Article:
Wicked Holiday Guide

Wicked Holiday Guide

This is the Christmas tree inside the restaurant.

Happy National Christmas Tree Day! It’s on the 8th for a very good reason: The random lady who came up with it thought the 8th seemed good. (???) And if you’re doing a REAL tree this year, this list is for you. Here are Five things that will KILL a Christmas tree . . .

 

  • 5. The Family Cat

    Cats love everything about Christmas trees, the lights, the dangling ornaments and especially the tall ones they climb all the way to the tippety top! A big cat that can climb to the top of your tree can take it crashing down breaking ornaments and limbs. The damage to the tree may be enough to render it useless so find a way to keep your kitty far from it.

    Ukrainian First Lady Olena Zelenska Visits Downing Street

    . (Photo by Leon Neal/Getty Images)

  • 4. Forgetting to water

     Forgetting to water it.  The general rule is Christmas trees soak up one quart of water a day for every inch in diameter the trunk is.  So if the trunk is four inches across, that’s a gallon of water every day. 

    Water - Photo Illustrations

    (Photo Illustration by Andreas Rentz/Getty Images)

  • 3. Too close to a heat source

    Putting it too close to a heat source.  Heaters and radiators can dry it out fast, and then it’s a fire hazard.  The best place for a tree is near a door or window, where it might get some fresh air once in a while.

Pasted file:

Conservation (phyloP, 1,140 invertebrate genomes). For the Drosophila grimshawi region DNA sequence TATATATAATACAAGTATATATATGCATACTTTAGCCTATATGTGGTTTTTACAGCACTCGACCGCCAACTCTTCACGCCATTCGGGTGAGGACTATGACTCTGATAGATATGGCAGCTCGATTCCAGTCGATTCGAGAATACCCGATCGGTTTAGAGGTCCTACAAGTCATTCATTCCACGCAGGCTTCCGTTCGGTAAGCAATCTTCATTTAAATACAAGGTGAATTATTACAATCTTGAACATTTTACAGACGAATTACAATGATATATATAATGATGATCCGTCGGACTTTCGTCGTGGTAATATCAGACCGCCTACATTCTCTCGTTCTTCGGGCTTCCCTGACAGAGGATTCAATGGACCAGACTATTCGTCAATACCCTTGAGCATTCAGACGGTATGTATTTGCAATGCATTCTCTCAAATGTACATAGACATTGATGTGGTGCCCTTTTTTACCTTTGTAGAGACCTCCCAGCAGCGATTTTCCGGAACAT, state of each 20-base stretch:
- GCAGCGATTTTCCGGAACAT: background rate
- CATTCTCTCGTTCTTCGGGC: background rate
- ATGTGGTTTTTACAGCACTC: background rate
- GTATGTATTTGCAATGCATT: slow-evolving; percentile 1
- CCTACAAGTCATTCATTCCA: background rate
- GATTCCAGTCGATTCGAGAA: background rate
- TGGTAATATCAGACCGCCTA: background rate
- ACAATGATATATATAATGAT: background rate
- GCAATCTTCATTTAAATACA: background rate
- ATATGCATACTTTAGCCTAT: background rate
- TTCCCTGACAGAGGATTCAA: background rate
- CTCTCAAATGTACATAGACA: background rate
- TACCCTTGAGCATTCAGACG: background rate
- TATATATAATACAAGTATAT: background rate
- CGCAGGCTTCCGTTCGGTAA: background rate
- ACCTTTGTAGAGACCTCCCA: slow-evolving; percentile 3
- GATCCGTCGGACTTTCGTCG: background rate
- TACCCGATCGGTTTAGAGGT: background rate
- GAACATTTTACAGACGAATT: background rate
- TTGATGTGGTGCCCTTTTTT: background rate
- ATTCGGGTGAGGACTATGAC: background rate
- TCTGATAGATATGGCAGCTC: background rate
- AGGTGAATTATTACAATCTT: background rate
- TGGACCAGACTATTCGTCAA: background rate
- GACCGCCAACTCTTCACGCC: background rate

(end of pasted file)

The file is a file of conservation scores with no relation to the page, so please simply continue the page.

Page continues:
Swath Of Tornadoes Tear Through Midwest

    (Photo by Brandon Bell/Getty Images)

  • 2. Planting it in dirt

    Planting it in dirt.  (???)  Kids might wonder why we put Christmas trees in water, not dirt.  The answer again is its pores.  Like flowers, you’re just trying to keep it alive as long as possible.  And dirt would clog things up.

    Michelle Obama Receives Official White House Christmas Tree

  • 1. Forgetting to cut the bottom

     Forgetting to cut an inch or two off the trunk before you set it up.  A fresh cut opens the tree’s pores, so it can soak up more water.  If you don’t do it, they’ll be blocked by sap, and the tree won’t last long.  It takes less than three hours for dried sap to block the pores again once its cut.

    chainsaw

    (Photo by John Moore/Getty Images)

     

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